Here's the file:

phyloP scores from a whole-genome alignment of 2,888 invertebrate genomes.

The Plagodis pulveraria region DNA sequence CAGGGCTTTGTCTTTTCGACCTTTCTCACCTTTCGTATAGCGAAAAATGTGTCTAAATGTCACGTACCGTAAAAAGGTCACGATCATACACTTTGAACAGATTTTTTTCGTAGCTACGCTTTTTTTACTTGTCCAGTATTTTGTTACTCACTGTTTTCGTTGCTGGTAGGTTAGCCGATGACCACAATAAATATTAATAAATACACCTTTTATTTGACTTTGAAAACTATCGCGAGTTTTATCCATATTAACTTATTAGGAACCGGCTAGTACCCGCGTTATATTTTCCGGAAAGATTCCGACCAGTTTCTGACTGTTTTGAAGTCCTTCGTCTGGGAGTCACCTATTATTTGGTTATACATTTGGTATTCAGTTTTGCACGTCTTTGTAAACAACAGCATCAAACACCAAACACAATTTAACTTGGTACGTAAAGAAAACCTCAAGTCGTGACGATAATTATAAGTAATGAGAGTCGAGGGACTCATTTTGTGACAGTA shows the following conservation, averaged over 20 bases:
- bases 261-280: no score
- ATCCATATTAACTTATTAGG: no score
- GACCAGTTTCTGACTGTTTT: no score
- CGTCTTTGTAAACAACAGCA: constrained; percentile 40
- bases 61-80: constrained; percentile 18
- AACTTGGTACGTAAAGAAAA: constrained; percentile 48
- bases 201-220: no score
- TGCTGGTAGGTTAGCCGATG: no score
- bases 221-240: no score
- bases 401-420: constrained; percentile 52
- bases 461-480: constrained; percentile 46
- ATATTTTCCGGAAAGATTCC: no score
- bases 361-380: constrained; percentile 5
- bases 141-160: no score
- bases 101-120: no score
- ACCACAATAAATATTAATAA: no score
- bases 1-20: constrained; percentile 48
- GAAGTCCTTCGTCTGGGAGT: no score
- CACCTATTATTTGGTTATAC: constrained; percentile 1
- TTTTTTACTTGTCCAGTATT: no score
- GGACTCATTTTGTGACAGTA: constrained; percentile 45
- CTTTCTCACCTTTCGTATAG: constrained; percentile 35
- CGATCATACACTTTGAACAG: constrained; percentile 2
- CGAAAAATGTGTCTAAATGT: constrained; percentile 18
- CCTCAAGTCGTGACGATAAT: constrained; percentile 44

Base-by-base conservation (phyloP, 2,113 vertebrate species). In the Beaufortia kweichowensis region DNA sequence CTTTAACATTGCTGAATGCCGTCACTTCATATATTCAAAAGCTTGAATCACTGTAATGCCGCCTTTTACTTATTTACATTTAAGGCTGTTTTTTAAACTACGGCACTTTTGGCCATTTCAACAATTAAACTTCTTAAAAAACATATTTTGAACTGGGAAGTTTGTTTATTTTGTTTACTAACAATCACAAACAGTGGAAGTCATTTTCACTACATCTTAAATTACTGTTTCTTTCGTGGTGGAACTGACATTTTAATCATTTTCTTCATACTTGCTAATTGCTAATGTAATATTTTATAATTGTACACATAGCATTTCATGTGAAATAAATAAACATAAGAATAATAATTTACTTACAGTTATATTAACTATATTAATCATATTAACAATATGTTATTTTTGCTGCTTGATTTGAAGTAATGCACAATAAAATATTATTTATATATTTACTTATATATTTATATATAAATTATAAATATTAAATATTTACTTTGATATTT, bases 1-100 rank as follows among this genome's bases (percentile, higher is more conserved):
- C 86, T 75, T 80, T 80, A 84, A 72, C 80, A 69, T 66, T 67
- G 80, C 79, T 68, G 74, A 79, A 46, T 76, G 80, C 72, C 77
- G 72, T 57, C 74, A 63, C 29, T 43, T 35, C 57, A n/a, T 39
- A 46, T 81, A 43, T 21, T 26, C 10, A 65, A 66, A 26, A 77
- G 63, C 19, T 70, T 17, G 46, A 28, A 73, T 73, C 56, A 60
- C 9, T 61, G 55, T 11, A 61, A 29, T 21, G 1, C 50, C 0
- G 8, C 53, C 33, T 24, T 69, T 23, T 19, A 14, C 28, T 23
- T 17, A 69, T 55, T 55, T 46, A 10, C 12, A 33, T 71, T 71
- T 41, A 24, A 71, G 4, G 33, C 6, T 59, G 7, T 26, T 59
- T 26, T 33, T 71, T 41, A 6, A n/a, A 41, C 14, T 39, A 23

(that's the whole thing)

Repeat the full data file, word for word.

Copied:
phyloP scores from a whole-genome alignment of 2,888 invertebrate genomes.

The Plagodis pulveraria region DNA sequence CAGGGCTTTGTCTTTTCGACCTTTCTCACCTTTCGTATAGCGAAAAATGTGTCTAAATGTCACGTACCGTAAAAAGGTCACGATCATACACTTTGAACAGATTTTTTTCGTAGCTACGCTTTTTTTACTTGTCCAGTATTTTGTTACTCACTGTTTTCGTTGCTGGTAGGTTAGCCGATGACCACAATAAATATTAATAAATACACCTTTTATTTGACTTTGAAAACTATCGCGAGTTTTATCCATATTAACTTATTAGGAACCGGCTAGTACCCGCGTTATATTTTCCGGAAAGATTCCGACCAGTTTCTGACTGTTTTGAAGTCCTTCGTCTGGGAGTCACCTATTATTTGGTTATACATTTGGTATTCAGTTTTGCACGTCTTTGTAAACAACAGCATCAAACACCAAACACAATTTAACTTGGTACGTAAAGAAAACCTCAAGTCGTGACGATAATTATAAGTAATGAGAGTCGAGGGACTCATTTTGTGACAGTA shows the following conservation, averaged over 20 bases:
- bases 261-280: no score
- ATCCATATTAACTTATTAGG: no score
- GACCAGTTTCTGACTGTTTT: no score
- CGTCTTTGTAAACAACAGCA: constrained; percentile 40
- bases 61-80: constrained; percentile 18
- AACTTGGTACGTAAAGAAAA: constrained; percentile 48
- bases 201-220: no score
- TGCTGGTAGGTTAGCCGATG: no score
- bases 221-240: no score
- bases 401-420: constrained; percentile 52
- bases 461-480: constrained; percentile 46
- ATATTTTCCGGAAAGATTCC: no score
- bases 361-380: constrained; percentile 5
- bases 141-160: no score
- bases 101-120: no score
- ACCACAATAAATATTAATAA: no score
- bases 1-20: constrained; percentile 48
- GAAGTCCTTCGTCTGGGAGT: no score
- CACCTATTATTTGGTTATAC: constrained; percentile 1
- TTTTTTACTTGTCCAGTATT: no score
- GGACTCATTTTGTGACAGTA: constrained; percentile 45
- CTTTCTCACCTTTCGTATAG: constrained; percentile 35
- CGATCATACACTTTGAACAG: constrained; percentile 2
- CGAAAAATGTGTCTAAATGT: constrained; percentile 18
- CCTCAAGTCGTGACGATAAT: constrained; percentile 44

Base-by-base conservation (phyloP, 2,113 vertebrate species). In the Beaufortia kweichowensis region DNA sequence CTTTAACATTGCTGAATGCCGTCACTTCATATATTCAAAAGCTTGAATCACTGTAATGCCGCCTTTTACTTATTTACATTTAAGGCTGTTTTTTAAACTACGGCACTTTTGGCCATTTCAACAATTAAACTTCTTAAAAAACATATTTTGAACTGGGAAGTTTGTTTATTTTGTTTACTAACAATCACAAACAGTGGAAGTCATTTTCACTACATCTTAAATTACTGTTTCTTTCGTGGTGGAACTGACATTTTAATCATTTTCTTCATACTTGCTAATTGCTAATGTAATATTTTATAATTGTACACATAGCATTTCATGTGAAATAAATAAACATAAGAATAATAATTTACTTACAGTTATATTAACTATATTAATCATATTAACAATATGTTATTTTTGCTGCTTGATTTGAAGTAATGCACAATAAAATATTATTTATATATTTACTTATATATTTATATATAAATTATAAATATTAAATATTTACTTTGATATTT, bases 1-100 rank as follows among this genome's bases (percentile, higher is more conserved):
- C 86, T 75, T 80, T 80, A 84, A 72, C 80, A 69, T 66, T 67
- G 80, C 79, T 68, G 74, A 79, A 46, T 76, G 80, C 72, C 77
- G 72, T 57, C 74, A 63, C 29, T 43, T 35, C 57, A n/a, T 39
- A 46, T 81, A 43, T 21, T 26, C 10, A 65, A 66, A 26, A 77
- G 63, C 19, T 70, T 17, G 46, A 28, A 73, T 73, C 56, A 60
- C 9, T 61, G 55, T 11, A 61, A 29, T 21, G 1, C 50, C 0
- G 8, C 53, C 33, T 24, T 69, T 23, T 19, A 14, C 28, T 23
- T 17, A 69, T 55, T 55, T 46, A 10, C 12, A 33, T 71, T 71
- T 41, A 24, A 71, G 4, G 33, C 6, T 59, G 7, T 26, T 59
- T 26, T 33, T 71, T 41, A 6, A n/a, A 41, C 14, T 39, A 23